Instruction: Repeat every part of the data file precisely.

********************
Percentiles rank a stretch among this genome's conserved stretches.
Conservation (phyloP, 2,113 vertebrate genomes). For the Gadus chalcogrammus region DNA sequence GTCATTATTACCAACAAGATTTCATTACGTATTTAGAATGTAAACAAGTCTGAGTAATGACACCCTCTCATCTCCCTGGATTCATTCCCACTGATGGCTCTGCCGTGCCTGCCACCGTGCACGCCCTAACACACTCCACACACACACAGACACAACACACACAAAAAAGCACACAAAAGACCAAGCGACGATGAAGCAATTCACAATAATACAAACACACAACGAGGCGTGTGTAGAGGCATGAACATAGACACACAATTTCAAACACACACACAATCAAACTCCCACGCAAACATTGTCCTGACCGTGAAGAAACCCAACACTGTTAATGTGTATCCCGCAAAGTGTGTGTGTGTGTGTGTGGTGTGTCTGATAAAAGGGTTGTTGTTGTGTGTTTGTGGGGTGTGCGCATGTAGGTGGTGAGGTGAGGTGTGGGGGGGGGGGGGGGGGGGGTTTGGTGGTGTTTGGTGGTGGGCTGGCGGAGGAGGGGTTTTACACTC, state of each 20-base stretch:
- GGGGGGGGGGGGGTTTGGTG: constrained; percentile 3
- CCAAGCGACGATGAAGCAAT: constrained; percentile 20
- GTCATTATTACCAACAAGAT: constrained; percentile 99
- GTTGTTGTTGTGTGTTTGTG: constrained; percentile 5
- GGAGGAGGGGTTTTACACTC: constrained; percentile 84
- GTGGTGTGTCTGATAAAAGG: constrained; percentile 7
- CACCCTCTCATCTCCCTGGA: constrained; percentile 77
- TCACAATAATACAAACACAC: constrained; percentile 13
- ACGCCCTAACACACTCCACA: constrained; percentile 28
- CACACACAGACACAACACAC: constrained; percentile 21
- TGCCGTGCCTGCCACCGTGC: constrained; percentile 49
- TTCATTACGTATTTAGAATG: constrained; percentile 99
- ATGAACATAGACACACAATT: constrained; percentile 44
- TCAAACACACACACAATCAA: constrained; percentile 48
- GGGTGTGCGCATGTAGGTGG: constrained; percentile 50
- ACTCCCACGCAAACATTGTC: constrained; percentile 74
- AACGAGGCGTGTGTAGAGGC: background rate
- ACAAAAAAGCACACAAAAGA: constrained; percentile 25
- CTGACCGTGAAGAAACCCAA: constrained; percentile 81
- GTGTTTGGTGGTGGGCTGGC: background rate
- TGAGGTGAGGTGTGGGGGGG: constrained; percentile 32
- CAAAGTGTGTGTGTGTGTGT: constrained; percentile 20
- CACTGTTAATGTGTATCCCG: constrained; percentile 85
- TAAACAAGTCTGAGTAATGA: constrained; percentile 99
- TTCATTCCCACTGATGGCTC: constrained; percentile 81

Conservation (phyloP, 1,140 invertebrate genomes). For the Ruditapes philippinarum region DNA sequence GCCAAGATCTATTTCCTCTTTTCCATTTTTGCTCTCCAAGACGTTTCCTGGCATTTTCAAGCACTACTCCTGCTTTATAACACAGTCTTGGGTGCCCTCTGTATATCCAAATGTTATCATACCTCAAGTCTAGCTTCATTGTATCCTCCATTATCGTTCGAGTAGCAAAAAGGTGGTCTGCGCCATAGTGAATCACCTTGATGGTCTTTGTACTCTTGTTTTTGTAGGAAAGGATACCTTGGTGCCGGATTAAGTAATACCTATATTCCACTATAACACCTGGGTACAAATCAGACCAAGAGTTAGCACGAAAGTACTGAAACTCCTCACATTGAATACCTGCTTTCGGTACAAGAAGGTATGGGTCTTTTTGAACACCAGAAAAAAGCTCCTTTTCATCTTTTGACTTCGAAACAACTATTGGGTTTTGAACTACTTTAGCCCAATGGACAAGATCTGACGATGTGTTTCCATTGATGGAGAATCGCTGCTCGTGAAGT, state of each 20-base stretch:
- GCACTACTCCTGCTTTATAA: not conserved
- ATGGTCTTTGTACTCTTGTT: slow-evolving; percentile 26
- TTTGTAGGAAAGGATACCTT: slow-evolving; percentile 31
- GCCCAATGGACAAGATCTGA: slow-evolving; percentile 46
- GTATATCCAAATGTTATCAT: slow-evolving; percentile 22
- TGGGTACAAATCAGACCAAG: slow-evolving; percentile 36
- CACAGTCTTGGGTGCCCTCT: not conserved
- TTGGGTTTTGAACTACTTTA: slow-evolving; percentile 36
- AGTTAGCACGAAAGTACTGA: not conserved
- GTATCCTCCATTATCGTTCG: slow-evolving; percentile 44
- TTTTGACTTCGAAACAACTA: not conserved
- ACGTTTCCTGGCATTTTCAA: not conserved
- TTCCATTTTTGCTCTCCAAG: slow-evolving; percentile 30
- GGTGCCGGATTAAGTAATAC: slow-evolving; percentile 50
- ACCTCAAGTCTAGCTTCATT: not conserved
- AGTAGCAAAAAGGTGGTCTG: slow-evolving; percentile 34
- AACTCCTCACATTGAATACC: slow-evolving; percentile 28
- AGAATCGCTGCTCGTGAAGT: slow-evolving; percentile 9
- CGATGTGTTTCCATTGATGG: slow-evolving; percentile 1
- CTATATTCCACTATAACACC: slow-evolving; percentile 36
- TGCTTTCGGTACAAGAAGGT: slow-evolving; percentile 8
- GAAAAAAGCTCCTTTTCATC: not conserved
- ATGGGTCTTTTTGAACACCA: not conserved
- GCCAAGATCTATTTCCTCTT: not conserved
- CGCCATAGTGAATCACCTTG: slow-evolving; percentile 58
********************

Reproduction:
Percentiles rank a stretch among this genome's conserved stretches.
Conservation (phyloP, 2,113 vertebrate genomes). For the Gadus chalcogrammus region DNA sequence GTCATTATTACCAACAAGATTTCATTACGTATTTAGAATGTAAACAAGTCTGAGTAATGACACCCTCTCATCTCCCTGGATTCATTCCCACTGATGGCTCTGCCGTGCCTGCCACCGTGCACGCCCTAACACACTCCACACACACACAGACACAACACACACAAAAAAGCACACAAAAGACCAAGCGACGATGAAGCAATTCACAATAATACAAACACACAACGAGGCGTGTGTAGAGGCATGAACATAGACACACAATTTCAAACACACACACAATCAAACTCCCACGCAAACATTGTCCTGACCGTGAAGAAACCCAACACTGTTAATGTGTATCCCGCAAAGTGTGTGTGTGTGTGTGTGGTGTGTCTGATAAAAGGGTTGTTGTTGTGTGTTTGTGGGGTGTGCGCATGTAGGTGGTGAGGTGAGGTGTGGGGGGGGGGGGGGGGGGGGTTTGGTGGTGTTTGGTGGTGGGCTGGCGGAGGAGGGGTTTTACACTC, state of each 20-base stretch:
- GGGGGGGGGGGGGTTTGGTG: constrained; percentile 3
- CCAAGCGACGATGAAGCAAT: constrained; percentile 20
- GTCATTATTACCAACAAGAT: constrained; percentile 99
- GTTGTTGTTGTGTGTTTGTG: constrained; percentile 5
- GGAGGAGGGGTTTTACACTC: constrained; percentile 84
- GTGGTGTGTCTGATAAAAGG: constrained; percentile 7
- CACCCTCTCATCTCCCTGGA: constrained; percentile 77
- TCACAATAATACAAACACAC: constrained; percentile 13
- ACGCCCTAACACACTCCACA: constrained; percentile 28
- CACACACAGACACAACACAC: constrained; percentile 21
- TGCCGTGCCTGCCACCGTGC: constrained; percentile 49
- TTCATTACGTATTTAGAATG: constrained; percentile 99
- ATGAACATAGACACACAATT: constrained; percentile 44
- TCAAACACACACACAATCAA: constrained; percentile 48
- GGGTGTGCGCATGTAGGTGG: constrained; percentile 50
- ACTCCCACGCAAACATTGTC: constrained; percentile 74
- AACGAGGCGTGTGTAGAGGC: background rate
- ACAAAAAAGCACACAAAAGA: constrained; percentile 25
- CTGACCGTGAAGAAACCCAA: constrained; percentile 81
- GTGTTTGGTGGTGGGCTGGC: background rate
- TGAGGTGAGGTGTGGGGGGG: constrained; percentile 32
- CAAAGTGTGTGTGTGTGTGT: constrained; percentile 20
- CACTGTTAATGTGTATCCCG: constrained; percentile 85
- TAAACAAGTCTGAGTAATGA: constrained; percentile 99
- TTCATTCCCACTGATGGCTC: constrained; percentile 81

Conservation (phyloP, 1,140 invertebrate genomes). For the Ruditapes philippinarum region DNA sequence GCCAAGATCTATTTCCTCTTTTCCATTTTTGCTCTCCAAGACGTTTCCTGGCATTTTCAAGCACTACTCCTGCTTTATAACACAGTCTTGGGTGCCCTCTGTATATCCAAATGTTATCATACCTCAAGTCTAGCTTCATTGTATCCTCCATTATCGTTCGAGTAGCAAAAAGGTGGTCTGCGCCATAGTGAATCACCTTGATGGTCTTTGTACTCTTGTTTTTGTAGGAAAGGATACCTTGGTGCCGGATTAAGTAATACCTATATTCCACTATAACACCTGGGTACAAATCAGACCAAGAGTTAGCACGAAAGTACTGAAACTCCTCACATTGAATACCTGCTTTCGGTACAAGAAGGTATGGGTCTTTTTGAACACCAGAAAAAAGCTCCTTTTCATCTTTTGACTTCGAAACAACTATTGGGTTTTGAACTACTTTAGCCCAATGGACAAGATCTGACGATGTGTTTCCATTGATGGAGAATCGCTGCTCGTGAAGT, state of each 20-base stretch:
- GCACTACTCCTGCTTTATAA: not conserved
- ATGGTCTTTGTACTCTTGTT: slow-evolving; percentile 26
- TTTGTAGGAAAGGATACCTT: slow-evolving; percentile 31
- GCCCAATGGACAAGATCTGA: slow-evolving; percentile 46
- GTATATCCAAATGTTATCAT: slow-evolving; percentile 22
- TGGGTACAAATCAGACCAAG: slow-evolving; percentile 36
- CACAGTCTTGGGTGCCCTCT: not conserved
- TTGGGTTTTGAACTACTTTA: slow-evolving; percentile 36
- AGTTAGCACGAAAGTACTGA: not conserved
- GTATCCTCCATTATCGTTCG: slow-evolving; percentile 44
- TTTTGACTTCGAAACAACTA: not conserved
- ACGTTTCCTGGCATTTTCAA: not conserved
- TTCCATTTTTGCTCTCCAAG: slow-evolving; percentile 30
- GGTGCCGGATTAAGTAATAC: slow-evolving; percentile 50
- ACCTCAAGTCTAGCTTCATT: not conserved
- AGTAGCAAAAAGGTGGTCTG: slow-evolving; percentile 34
- AACTCCTCACATTGAATACC: slow-evolving; percentile 28
- AGAATCGCTGCTCGTGAAGT: slow-evolving; percentile 9
- CGATGTGTTTCCATTGATGG: slow-evolving; percentile 1
- CTATATTCCACTATAACACC: slow-evolving; percentile 36
- TGCTTTCGGTACAAGAAGGT: slow-evolving; percentile 8
- GAAAAAAGCTCCTTTTCATC: not conserved
- ATGGGTCTTTTTGAACACCA: not conserved
- GCCAAGATCTATTTCCTCTT: not conserved
- CGCCATAGTGAATCACCTTG: slow-evolving; percentile 58